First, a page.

In the late 1980s, the city of Phoenix Public Works Department began putting together a five-year plan in anticipation of the needs of a growing metropolitan area. It was determined that the 27th Avenue Landfill, 27th Avenue and Lower Buckeye Road, would be filled to capacity by the mid-1990s.
All across the United States, local, county and state governments were faced with much the same problem of dwindling relatively cheap landfill space and the increasing costs of siting and operating new landfills. New federal government guidelines protecting groundwater, equipment needed to reduce the dangers associated with landfill methane gas and other necessary environmental guidelines were causing garbage collection and disposal fees to increase dramatically. To address these problems, and still be efficient and effective, the city of Phoenix began looking at various solutions to the impending garbage collection and disposal problems.
The debate on a solution was varied during the 1980s. More landfills, recycling, banning wastes from landfills or "waste to energy" plants were considered and some built in the United States. The city of Phoenix considered these options but decided upon a long-term solution that included a comprehensive solid waste management approach. This included the siting of new landfills (which will always be needed), but also an approach using the three "R’s": Reduce, Reuse, and of course, Recycle.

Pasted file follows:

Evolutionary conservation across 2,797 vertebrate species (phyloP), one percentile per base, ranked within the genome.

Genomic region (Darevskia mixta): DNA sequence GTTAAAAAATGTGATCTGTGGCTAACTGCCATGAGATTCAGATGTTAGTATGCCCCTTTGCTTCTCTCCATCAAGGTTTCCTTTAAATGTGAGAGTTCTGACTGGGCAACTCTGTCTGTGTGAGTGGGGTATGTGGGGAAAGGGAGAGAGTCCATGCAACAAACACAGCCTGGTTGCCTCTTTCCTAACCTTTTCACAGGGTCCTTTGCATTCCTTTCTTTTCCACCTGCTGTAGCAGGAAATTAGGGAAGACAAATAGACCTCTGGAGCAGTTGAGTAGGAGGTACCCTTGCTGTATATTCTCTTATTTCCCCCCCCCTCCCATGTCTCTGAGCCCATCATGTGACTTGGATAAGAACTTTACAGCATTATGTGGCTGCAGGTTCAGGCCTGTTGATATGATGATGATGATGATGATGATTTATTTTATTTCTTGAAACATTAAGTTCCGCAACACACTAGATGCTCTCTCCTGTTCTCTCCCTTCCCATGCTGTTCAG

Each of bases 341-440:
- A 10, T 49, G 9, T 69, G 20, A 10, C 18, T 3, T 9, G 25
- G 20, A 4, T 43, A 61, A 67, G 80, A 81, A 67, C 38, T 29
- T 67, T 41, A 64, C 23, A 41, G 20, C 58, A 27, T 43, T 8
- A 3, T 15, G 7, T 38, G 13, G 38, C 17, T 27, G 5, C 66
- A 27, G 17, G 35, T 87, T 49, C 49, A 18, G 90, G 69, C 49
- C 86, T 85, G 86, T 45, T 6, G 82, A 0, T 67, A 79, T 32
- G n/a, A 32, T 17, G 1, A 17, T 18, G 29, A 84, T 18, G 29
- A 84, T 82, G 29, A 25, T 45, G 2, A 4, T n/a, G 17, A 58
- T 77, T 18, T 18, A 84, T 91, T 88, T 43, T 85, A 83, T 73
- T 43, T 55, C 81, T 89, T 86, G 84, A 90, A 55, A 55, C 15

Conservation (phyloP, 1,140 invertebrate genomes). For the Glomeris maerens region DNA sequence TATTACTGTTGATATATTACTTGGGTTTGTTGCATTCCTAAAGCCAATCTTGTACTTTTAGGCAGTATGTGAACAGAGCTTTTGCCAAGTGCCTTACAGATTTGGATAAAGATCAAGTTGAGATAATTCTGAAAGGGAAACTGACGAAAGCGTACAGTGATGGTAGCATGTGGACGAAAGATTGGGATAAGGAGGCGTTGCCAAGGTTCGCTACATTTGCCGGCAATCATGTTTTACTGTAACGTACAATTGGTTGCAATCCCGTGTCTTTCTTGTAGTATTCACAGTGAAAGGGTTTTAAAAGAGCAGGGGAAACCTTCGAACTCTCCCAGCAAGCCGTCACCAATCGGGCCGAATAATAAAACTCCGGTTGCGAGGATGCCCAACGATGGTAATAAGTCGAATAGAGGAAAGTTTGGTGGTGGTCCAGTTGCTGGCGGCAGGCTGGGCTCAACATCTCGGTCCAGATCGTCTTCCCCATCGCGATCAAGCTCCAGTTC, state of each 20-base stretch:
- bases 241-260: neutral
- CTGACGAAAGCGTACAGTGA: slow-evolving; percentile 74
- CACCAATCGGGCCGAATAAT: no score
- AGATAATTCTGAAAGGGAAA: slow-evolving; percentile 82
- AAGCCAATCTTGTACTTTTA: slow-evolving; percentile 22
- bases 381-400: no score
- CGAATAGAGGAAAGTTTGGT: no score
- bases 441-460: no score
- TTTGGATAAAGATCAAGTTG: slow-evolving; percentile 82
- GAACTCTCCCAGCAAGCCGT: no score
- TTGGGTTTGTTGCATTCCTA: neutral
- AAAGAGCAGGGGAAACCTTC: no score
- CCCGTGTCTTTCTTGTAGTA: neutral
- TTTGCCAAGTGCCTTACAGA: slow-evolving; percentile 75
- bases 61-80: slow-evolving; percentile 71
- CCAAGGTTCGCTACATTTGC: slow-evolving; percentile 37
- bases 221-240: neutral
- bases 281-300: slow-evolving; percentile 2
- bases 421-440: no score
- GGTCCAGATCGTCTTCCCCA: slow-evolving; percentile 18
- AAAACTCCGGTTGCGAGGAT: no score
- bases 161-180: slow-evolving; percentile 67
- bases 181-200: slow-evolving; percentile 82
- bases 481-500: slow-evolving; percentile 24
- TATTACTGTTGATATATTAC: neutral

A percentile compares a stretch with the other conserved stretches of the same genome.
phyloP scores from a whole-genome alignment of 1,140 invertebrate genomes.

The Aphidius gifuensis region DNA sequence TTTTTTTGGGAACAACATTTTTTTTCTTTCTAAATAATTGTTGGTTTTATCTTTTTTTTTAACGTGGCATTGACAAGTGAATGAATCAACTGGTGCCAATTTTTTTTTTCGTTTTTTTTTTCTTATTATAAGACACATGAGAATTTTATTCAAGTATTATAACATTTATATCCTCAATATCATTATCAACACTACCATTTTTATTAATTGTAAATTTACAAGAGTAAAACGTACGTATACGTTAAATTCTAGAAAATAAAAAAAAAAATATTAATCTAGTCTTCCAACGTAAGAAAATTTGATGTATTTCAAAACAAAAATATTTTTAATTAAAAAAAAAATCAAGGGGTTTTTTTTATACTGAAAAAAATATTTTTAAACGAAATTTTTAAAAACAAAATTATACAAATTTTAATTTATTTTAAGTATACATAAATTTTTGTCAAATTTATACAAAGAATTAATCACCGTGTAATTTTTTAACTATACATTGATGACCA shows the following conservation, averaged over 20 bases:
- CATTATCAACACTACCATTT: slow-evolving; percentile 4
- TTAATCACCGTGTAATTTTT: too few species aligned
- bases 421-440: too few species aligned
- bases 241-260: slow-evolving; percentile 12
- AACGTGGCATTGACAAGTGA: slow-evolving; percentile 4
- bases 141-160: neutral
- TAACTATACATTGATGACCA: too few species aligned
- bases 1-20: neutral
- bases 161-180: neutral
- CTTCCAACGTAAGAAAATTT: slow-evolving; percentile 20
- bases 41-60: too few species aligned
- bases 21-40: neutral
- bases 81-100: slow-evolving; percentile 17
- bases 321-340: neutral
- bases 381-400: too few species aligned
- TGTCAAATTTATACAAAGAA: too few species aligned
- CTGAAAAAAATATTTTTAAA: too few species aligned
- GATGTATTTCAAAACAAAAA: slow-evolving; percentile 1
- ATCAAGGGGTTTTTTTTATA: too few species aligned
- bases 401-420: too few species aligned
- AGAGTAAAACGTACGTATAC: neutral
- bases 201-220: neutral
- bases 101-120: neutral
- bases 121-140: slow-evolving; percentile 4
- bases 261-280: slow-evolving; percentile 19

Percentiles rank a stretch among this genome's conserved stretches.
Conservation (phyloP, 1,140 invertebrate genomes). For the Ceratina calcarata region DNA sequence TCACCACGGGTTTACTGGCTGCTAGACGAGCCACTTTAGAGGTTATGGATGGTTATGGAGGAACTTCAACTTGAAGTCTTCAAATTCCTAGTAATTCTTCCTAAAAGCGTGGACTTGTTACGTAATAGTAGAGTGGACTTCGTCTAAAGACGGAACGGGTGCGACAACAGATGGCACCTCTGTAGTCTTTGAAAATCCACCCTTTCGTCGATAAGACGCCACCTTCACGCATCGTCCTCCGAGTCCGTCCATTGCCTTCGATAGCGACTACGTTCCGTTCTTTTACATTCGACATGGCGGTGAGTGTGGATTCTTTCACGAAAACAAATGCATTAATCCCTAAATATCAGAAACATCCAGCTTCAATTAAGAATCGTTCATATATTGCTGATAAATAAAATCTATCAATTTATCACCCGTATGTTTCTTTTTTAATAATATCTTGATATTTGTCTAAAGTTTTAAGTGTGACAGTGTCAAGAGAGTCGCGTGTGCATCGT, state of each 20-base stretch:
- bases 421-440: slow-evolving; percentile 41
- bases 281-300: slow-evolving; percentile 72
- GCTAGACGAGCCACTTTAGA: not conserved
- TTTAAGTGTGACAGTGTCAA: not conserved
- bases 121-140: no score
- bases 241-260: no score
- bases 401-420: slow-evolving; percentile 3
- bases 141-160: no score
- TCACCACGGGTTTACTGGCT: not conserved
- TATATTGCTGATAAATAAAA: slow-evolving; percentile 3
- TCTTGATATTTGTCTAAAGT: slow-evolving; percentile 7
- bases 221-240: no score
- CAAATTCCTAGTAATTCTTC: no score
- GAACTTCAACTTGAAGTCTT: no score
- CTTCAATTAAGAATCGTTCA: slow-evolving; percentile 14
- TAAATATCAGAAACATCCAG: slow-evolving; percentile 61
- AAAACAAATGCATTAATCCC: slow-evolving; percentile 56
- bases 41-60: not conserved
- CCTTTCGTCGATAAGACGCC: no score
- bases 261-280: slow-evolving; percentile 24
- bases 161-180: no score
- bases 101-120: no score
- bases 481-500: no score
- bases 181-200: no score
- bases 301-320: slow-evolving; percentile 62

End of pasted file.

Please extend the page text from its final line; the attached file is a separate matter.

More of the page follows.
In 1987, the Mayor and Phoenix City Council authorized a University of Arizona study of the composition of Phoenix residential refuse. This analysis, conducted in early 1988, showed that 50 percent by weight and 63 percent by volume was recyclable.
The city of Phoenix wanted to create a recycling program that would capture as much material from the solid waste stream as possible. In addition, the city designed "Phoenix Recycles" to keep costs down by using existing trucks and personnel on the same twice-a-week collection schedule. In April 1989, a pilot recycling program of 4,000 homes began in each of the eight City Council Districts. Another 6,000 homes were added in March 1990. Sorting for residents was simple with all recyclables placed loosely and unbagged in a blue curbside container. The participation rate City wide was then approximately 90 percent.
The sorting process was conducted in a number of locations using a number of technologies. Based on the success of the program, the Public Works Department decided to move forward, and in 1991 gained approval from the Mayor and City Council for citywide implementation of Phoenix Recycles.